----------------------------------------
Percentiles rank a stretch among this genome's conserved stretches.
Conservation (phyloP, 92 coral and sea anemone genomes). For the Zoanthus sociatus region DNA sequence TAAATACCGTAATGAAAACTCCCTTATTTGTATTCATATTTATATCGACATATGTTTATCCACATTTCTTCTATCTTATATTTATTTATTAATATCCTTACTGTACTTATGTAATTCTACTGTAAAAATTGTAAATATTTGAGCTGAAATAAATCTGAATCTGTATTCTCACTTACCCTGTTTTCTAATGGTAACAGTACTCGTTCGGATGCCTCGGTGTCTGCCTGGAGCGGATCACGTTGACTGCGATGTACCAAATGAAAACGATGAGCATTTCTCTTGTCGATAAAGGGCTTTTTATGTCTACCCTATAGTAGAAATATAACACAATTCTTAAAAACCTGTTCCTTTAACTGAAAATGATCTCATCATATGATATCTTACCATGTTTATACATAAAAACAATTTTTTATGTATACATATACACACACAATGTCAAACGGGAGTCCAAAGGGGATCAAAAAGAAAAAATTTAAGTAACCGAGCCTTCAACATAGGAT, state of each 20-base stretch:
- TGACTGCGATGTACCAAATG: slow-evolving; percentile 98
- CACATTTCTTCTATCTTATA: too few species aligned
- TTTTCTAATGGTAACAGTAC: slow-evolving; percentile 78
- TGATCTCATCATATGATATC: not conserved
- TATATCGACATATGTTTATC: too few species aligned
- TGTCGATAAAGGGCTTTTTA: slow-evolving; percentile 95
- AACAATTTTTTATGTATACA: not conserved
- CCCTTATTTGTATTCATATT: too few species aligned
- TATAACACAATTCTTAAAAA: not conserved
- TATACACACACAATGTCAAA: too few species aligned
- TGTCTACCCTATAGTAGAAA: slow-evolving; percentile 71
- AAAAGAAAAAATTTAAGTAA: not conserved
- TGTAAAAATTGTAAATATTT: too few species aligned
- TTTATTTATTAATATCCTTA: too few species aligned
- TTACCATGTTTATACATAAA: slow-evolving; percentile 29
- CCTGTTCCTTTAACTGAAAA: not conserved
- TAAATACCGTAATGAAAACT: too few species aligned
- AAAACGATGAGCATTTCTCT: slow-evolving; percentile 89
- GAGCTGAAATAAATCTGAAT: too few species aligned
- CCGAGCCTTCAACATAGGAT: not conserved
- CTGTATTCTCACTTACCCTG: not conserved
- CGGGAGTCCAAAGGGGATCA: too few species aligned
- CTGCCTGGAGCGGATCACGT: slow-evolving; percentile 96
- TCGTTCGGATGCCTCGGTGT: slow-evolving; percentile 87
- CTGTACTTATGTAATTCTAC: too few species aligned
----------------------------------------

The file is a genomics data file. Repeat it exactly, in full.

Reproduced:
Percentiles rank a stretch among this genome's conserved stretches.
Conservation (phyloP, 92 coral and sea anemone genomes). For the Zoanthus sociatus region DNA sequence TAAATACCGTAATGAAAACTCCCTTATTTGTATTCATATTTATATCGACATATGTTTATCCACATTTCTTCTATCTTATATTTATTTATTAATATCCTTACTGTACTTATGTAATTCTACTGTAAAAATTGTAAATATTTGAGCTGAAATAAATCTGAATCTGTATTCTCACTTACCCTGTTTTCTAATGGTAACAGTACTCGTTCGGATGCCTCGGTGTCTGCCTGGAGCGGATCACGTTGACTGCGATGTACCAAATGAAAACGATGAGCATTTCTCTTGTCGATAAAGGGCTTTTTATGTCTACCCTATAGTAGAAATATAACACAATTCTTAAAAACCTGTTCCTTTAACTGAAAATGATCTCATCATATGATATCTTACCATGTTTATACATAAAAACAATTTTTTATGTATACATATACACACACAATGTCAAACGGGAGTCCAAAGGGGATCAAAAAGAAAAAATTTAAGTAACCGAGCCTTCAACATAGGAT, state of each 20-base stretch:
- TGACTGCGATGTACCAAATG: slow-evolving; percentile 98
- CACATTTCTTCTATCTTATA: too few species aligned
- TTTTCTAATGGTAACAGTAC: slow-evolving; percentile 78
- TGATCTCATCATATGATATC: not conserved
- TATATCGACATATGTTTATC: too few species aligned
- TGTCGATAAAGGGCTTTTTA: slow-evolving; percentile 95
- AACAATTTTTTATGTATACA: not conserved
- CCCTTATTTGTATTCATATT: too few species aligned
- TATAACACAATTCTTAAAAA: not conserved
- TATACACACACAATGTCAAA: too few species aligned
- TGTCTACCCTATAGTAGAAA: slow-evolving; percentile 71
- AAAAGAAAAAATTTAAGTAA: not conserved
- TGTAAAAATTGTAAATATTT: too few species aligned
- TTTATTTATTAATATCCTTA: too few species aligned
- TTACCATGTTTATACATAAA: slow-evolving; percentile 29
- CCTGTTCCTTTAACTGAAAA: not conserved
- TAAATACCGTAATGAAAACT: too few species aligned
- AAAACGATGAGCATTTCTCT: slow-evolving; percentile 89
- GAGCTGAAATAAATCTGAAT: too few species aligned
- CCGAGCCTTCAACATAGGAT: not conserved
- CTGTATTCTCACTTACCCTG: not conserved
- CGGGAGTCCAAAGGGGATCA: too few species aligned
- CTGCCTGGAGCGGATCACGT: slow-evolving; percentile 96
- TCGTTCGGATGCCTCGGTGT: slow-evolving; percentile 87
- CTGTACTTATGTAATTCTAC: too few species aligned